Jennifer Jenkins and I are frantically working to put together a new open casebook on Intellectual Property Law. (It will be available, in beta version, this Fall under a CC license, and freely downloadable in multiple formats of course. Plus it should sell in paper form for about $130 less than the competing casebooks. The accompanying statutory supplement will be 1/5 the price of most statutory supplements — also freely downloadable.) More about that later. While assembling the materials for a casebook, one gets to revisit the archives, reread the great writers. Today I was revisiting Victor Hugo. Hugo was a fabulous — inspiring, passionate — proponent of the rights of authors, and the connection of those rights to free expression and free ideas.
Today is the second day of “Copyright Week!” Talk about a lede. That sentence has all the inherent excitement of “Periodontal Health Awareness Week” or “‘Hug Your Proctologist! No, After He’s Washed His Hands’ Week.” And that’s a shame. Copyright Week is a week devoted to our relationship with our own culture. Hint: things aren’t going well. The relationship is on the rocks.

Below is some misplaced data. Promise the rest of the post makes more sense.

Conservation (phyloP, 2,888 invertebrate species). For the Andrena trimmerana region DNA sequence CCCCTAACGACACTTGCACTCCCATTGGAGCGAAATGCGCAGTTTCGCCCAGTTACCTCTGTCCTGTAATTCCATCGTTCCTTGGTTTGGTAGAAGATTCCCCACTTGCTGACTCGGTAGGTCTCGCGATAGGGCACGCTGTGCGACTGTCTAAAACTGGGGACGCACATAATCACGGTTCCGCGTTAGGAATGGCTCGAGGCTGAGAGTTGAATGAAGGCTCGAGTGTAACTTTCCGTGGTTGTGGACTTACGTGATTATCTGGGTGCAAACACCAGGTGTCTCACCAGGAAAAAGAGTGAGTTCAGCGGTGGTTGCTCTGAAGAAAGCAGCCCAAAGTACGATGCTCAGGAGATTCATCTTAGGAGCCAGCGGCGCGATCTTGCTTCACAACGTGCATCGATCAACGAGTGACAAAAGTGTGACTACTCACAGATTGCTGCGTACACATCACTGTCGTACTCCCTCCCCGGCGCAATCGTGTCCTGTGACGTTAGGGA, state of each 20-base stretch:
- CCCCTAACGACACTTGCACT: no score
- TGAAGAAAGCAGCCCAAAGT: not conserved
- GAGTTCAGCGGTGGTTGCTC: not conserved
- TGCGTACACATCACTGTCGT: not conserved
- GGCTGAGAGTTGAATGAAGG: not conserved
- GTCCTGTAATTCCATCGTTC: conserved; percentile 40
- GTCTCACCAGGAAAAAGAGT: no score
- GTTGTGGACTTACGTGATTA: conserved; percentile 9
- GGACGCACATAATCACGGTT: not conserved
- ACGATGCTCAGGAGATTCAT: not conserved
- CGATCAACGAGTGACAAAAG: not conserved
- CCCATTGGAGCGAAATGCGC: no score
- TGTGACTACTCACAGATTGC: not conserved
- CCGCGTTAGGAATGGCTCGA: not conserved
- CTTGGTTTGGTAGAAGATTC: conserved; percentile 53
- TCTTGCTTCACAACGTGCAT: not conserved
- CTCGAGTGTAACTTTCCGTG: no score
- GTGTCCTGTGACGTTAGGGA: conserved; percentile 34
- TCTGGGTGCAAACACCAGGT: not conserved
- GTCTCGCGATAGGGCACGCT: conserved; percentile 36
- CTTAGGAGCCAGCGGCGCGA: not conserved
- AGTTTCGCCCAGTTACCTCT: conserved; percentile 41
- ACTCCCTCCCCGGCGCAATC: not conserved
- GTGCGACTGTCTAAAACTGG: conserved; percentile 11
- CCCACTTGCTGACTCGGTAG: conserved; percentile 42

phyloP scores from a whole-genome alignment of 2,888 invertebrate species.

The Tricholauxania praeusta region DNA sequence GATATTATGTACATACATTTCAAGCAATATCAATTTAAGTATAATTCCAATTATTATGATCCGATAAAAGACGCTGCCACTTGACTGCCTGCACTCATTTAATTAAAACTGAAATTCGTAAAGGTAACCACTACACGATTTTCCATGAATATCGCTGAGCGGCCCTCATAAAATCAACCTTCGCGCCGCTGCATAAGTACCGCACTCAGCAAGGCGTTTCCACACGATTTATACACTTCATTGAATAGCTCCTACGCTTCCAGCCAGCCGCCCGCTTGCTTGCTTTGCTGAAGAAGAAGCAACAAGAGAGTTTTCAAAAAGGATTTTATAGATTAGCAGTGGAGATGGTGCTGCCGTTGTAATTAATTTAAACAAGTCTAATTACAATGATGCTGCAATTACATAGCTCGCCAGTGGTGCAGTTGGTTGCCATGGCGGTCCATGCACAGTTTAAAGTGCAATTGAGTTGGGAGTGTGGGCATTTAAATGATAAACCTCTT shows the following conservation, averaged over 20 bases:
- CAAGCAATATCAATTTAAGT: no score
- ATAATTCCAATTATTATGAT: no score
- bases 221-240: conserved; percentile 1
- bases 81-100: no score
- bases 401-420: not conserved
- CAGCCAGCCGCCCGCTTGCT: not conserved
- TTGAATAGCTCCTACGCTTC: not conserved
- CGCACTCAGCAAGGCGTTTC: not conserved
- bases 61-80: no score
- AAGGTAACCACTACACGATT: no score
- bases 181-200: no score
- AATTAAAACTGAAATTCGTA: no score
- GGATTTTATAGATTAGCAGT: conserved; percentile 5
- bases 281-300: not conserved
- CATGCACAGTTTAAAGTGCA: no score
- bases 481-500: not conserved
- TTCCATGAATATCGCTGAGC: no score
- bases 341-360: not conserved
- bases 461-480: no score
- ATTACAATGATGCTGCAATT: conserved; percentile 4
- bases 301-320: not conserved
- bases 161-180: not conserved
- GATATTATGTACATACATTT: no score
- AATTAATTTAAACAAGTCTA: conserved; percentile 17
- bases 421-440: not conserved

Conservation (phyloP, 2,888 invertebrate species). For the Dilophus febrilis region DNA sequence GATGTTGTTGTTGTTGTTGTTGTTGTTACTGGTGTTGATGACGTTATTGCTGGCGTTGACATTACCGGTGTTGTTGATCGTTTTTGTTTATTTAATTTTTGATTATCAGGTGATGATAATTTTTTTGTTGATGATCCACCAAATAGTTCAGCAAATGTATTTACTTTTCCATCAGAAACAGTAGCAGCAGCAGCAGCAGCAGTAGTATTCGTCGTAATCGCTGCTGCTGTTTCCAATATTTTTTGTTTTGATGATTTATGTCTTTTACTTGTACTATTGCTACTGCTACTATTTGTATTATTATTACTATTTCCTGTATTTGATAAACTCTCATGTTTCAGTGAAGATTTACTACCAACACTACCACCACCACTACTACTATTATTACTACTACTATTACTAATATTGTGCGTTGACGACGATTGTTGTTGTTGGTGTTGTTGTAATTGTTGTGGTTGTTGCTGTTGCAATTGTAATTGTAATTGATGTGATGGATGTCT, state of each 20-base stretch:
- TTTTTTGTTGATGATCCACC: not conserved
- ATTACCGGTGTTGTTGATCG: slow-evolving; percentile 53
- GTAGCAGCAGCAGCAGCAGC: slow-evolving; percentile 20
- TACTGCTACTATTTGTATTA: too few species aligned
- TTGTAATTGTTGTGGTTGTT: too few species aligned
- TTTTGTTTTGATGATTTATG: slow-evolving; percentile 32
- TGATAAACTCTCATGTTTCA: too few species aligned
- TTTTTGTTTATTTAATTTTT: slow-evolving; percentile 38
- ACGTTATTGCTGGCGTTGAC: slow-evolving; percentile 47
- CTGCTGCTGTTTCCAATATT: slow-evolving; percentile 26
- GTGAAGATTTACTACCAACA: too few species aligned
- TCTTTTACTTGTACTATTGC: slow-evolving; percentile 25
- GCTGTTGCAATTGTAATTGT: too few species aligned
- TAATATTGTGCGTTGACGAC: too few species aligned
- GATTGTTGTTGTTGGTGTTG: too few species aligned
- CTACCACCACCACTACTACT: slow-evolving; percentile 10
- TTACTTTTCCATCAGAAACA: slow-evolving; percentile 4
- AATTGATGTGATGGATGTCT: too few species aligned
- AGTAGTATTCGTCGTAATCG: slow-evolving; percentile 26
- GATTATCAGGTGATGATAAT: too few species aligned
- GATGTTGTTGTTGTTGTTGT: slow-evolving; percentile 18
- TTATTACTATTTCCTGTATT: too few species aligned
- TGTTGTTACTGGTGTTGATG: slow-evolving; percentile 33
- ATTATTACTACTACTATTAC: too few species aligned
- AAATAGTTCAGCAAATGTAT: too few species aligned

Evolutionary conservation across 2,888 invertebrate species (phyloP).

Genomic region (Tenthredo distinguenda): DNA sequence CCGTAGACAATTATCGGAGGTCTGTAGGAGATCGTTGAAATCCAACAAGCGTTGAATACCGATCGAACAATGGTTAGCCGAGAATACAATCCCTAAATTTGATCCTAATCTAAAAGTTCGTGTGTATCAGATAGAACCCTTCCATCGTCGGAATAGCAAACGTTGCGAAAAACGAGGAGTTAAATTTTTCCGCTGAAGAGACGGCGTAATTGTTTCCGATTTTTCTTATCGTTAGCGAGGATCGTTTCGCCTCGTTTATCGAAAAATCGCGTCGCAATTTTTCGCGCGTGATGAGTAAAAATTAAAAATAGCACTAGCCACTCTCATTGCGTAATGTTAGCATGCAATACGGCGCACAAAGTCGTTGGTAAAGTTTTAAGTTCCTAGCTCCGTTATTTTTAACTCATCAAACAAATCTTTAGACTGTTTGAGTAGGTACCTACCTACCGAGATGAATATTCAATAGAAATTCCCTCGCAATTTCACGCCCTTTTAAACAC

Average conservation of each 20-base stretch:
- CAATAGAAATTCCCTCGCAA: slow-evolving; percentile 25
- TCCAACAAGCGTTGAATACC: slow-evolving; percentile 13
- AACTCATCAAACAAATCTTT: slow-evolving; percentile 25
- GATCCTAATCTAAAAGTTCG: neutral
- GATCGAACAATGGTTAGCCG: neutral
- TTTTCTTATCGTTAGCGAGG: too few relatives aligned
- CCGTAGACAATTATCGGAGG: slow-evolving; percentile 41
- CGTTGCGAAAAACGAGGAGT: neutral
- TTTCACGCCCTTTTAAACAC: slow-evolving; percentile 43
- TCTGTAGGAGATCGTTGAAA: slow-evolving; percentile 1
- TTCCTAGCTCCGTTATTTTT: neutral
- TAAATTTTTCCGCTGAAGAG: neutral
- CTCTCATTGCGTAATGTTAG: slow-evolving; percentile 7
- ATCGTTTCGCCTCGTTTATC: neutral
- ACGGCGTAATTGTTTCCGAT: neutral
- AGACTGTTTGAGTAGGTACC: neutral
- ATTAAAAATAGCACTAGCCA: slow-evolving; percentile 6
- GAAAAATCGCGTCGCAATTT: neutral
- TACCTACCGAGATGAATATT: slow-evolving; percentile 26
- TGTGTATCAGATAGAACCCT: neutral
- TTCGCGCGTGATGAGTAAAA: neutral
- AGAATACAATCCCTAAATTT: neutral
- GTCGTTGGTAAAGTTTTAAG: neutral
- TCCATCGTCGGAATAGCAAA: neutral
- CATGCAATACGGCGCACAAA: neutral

Academics (and others) arrange conferences. Perfectly normal people are invited to those conferences to speak. Most of them are just as charming as can be… but then there are the special ones. This Top 10 List of the special people one has to respond to is devoted to all conference planners everywhere. Hold your heads up high. After this, purgatory should be a snap.
August 28th, 2013 is the 50th anniversary of Martin Luther King’s “I Have a Dream” speech. The copyright in the speech is administered by EMI, with the consent of the King family. Thus the speech may not be freely played on video or reproduced and costlessly distributed across the nation — even today. Its transient appearance depends on the copyright owner’s momentary sufferance, not public right. It may disappear from your video library tomorrow. It has even been licensed to advertise commercial products, including cars and mobile phone plans.